Antibiotics are prescribed with increasing regularity in the United States
for many different types of bacterial infection. Information concerning the
effects of antibiotics on our circulatory systems, specifically the inability of
the blood to clot normally, is not widely disseminated. I believe it should be
as a lack of information in this regard can result in serious hemorrhage, and/or
death. In my personal experience, there have been many occasions when
antibiotics were prescribed for me. Never once do I recall a doctor advising me
to avoid Vitamin E, or any other type of blood thinner, during the course of the
antibiotic medication. This information came to my attention after a
near-disaster concerning the interaction of the two.
Several months ago, my husband was given a prescription for a strong, five-day, antibiotic treatment for bronchial infection. The name of the medication was Zithromax (azithromycin tablets), which, the manufacturer advises, stays in the human system much longer than other types of antibiotics. My husband felt a bit ill after taking the treatment, but we attributed this to the natural kick-back effect of most antibiotics. The physician treating him was very well aware of the fact that we normally take many vitamin and herbal supplements, but at no time did he advise discontinuation of Vitamin E, or give any advice of possible adverse effects in this regard. Neither did the pharmacy.
Shortly after taking the five tablets, my husband was required to leave for a business trip. The night before his flight, I noticed a few drops of blood on the floor. Since he was already asleep, I could not ask him about it, and he was off early the next morning, so once again I was not able to ask. All was well until the day following when I received a telephone call from a business associate of his telling me that my husband was in the hospital, having been admitted to the emergency room. Doctors there tried for five (5) hours to stop the severe nasal hemorrhage and lower the astronomical blood pressure. He lost 20 percent of his blood, according to reports received from our local doctor. He was required to stay at the hospital four (4) days before the doctors felt it was safe to let him go. When he asked to be released earlier, they advised him it could be a fatal mistake. He was a shadow of his normal self.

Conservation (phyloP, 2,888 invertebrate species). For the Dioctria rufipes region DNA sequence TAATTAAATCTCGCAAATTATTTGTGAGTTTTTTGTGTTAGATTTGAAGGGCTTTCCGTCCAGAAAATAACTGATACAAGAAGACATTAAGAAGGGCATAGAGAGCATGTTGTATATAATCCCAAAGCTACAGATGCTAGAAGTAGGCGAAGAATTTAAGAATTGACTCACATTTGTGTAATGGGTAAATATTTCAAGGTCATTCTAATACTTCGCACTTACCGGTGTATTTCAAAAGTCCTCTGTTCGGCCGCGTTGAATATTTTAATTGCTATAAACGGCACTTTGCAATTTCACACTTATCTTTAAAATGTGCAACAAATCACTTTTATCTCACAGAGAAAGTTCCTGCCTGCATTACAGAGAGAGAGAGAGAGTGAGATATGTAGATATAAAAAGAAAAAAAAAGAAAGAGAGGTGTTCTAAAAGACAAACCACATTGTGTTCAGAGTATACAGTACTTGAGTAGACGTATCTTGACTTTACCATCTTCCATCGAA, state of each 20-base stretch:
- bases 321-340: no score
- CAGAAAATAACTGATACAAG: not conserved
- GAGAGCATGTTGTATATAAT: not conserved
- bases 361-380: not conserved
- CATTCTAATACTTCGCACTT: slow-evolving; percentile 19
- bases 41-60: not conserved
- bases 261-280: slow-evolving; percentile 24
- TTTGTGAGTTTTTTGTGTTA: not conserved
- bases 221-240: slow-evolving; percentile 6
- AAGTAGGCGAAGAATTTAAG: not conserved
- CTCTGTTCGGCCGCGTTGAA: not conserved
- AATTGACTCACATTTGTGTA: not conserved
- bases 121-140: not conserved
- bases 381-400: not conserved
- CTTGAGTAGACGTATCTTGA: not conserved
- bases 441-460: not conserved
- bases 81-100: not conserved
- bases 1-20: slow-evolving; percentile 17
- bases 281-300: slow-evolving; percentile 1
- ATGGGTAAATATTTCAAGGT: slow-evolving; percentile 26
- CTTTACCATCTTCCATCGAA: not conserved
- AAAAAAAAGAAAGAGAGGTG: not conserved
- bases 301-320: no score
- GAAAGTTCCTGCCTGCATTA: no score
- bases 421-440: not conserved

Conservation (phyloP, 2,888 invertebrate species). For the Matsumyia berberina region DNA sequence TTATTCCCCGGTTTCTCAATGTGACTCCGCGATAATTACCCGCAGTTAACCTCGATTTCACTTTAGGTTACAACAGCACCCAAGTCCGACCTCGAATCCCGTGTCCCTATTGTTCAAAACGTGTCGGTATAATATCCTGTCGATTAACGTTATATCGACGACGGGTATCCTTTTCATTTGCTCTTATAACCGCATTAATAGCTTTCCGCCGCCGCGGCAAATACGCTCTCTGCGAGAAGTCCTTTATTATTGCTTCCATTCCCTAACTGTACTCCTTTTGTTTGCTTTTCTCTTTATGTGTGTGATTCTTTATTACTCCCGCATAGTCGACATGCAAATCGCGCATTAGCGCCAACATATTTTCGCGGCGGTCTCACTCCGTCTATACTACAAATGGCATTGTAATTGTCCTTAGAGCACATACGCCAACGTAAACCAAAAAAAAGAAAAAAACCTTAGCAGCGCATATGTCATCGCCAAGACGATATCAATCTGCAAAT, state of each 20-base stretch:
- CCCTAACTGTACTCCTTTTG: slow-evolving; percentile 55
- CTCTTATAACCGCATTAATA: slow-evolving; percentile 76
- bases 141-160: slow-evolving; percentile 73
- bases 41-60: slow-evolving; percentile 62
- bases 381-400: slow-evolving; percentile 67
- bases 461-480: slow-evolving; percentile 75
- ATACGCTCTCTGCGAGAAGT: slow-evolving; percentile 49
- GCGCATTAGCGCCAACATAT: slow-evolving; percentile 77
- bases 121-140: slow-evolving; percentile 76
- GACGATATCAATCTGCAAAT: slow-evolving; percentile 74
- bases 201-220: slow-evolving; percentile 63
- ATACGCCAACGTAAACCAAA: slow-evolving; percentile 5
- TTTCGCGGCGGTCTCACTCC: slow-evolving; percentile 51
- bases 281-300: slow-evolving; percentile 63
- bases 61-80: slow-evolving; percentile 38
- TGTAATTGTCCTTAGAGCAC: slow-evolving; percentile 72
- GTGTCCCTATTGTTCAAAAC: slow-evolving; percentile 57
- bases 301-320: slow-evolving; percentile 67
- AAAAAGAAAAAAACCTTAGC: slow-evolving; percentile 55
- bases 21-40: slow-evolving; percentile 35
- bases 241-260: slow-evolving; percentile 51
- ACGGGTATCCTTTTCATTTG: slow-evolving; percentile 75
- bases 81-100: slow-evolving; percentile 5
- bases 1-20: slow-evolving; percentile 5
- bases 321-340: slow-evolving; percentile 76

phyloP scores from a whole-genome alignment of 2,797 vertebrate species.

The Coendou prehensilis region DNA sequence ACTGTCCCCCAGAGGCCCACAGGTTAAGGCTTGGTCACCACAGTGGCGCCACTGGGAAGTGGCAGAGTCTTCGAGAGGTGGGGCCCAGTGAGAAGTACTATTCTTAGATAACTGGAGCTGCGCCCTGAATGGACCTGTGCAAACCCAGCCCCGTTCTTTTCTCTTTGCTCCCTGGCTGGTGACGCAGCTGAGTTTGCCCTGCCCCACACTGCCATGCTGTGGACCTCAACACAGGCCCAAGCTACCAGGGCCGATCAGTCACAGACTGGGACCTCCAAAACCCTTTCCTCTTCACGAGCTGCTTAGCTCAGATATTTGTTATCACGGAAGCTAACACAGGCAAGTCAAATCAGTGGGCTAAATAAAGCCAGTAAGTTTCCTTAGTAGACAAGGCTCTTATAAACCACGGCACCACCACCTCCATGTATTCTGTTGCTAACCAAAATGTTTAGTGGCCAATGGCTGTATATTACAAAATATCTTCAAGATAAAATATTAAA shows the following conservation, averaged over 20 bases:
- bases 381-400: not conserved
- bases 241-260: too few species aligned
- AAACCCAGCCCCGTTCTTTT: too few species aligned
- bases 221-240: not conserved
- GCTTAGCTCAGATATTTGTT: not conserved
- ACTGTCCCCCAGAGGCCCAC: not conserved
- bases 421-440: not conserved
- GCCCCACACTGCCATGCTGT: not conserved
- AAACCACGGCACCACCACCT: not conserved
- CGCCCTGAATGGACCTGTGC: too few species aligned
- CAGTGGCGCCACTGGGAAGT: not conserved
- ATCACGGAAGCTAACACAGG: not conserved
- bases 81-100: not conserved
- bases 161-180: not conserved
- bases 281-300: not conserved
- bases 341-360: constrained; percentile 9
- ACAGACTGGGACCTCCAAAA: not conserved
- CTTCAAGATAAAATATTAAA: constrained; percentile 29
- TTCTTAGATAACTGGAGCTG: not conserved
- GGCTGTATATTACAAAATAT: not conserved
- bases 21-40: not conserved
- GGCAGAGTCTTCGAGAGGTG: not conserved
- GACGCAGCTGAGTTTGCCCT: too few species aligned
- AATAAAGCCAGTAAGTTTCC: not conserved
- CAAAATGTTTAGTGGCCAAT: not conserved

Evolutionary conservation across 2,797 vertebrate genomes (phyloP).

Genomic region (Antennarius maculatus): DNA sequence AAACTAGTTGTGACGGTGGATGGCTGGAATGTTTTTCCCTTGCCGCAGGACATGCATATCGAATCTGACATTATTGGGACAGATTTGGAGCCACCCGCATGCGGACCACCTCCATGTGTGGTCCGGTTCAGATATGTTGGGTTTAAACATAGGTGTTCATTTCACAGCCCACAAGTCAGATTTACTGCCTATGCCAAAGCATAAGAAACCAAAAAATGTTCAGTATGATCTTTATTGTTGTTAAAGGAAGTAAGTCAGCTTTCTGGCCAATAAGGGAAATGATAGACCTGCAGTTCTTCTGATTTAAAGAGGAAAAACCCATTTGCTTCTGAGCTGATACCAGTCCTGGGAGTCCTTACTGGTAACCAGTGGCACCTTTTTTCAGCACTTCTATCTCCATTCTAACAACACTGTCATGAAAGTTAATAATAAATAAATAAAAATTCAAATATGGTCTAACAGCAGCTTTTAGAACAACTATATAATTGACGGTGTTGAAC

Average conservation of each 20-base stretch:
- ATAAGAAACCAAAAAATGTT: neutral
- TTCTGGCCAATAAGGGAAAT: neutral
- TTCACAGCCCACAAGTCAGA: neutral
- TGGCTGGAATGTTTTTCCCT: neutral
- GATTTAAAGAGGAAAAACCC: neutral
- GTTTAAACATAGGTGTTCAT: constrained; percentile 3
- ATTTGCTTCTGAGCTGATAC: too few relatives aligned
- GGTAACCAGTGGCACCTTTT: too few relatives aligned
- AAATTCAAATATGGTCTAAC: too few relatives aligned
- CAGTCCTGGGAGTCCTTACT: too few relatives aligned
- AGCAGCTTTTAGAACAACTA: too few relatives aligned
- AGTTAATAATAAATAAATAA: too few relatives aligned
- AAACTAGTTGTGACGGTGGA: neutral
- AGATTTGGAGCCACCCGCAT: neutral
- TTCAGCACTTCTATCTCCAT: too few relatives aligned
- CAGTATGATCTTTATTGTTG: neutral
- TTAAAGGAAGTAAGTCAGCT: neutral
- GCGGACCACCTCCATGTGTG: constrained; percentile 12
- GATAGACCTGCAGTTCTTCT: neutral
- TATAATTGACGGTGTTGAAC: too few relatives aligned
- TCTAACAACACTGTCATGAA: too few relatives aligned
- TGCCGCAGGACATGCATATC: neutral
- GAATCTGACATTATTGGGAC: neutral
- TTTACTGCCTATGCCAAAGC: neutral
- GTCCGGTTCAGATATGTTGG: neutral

What caused this? My subsequent research revealed that antibiotics do indeed kill off the "good bacteria" in our gut, as many of us are aware. What may not be as well known is the fact that it is the "good bacteria" that manufacture Vitamin K, the "clotting factor" in our bodies. So, if you take away the good bacteria, thus removing the body's ability to manufacture the clotting factor, AND, if you add to this a known blood-thinner, such as Vitamin E, you are set up for potential hemorrhage. This is in no way an attempt to try to get people not to take either Vitamin E, or antibiotics. Just do not take them together. Wait until you have finished the antibiotics and then you may safely return to the Vitamin E. In the case of Zithromax, it should be remembered that this particular medication stays in the system longer than other antibiotics, and therefore it would be prudent to wait a bit longer to resume the use of Vitamin E.
I do not believe this information is well known--at least it wasn't by those friends with whom I discussed my husband's situation. We were very fortunate. I am extremely grateful to have my husband back. Prayers do get answered.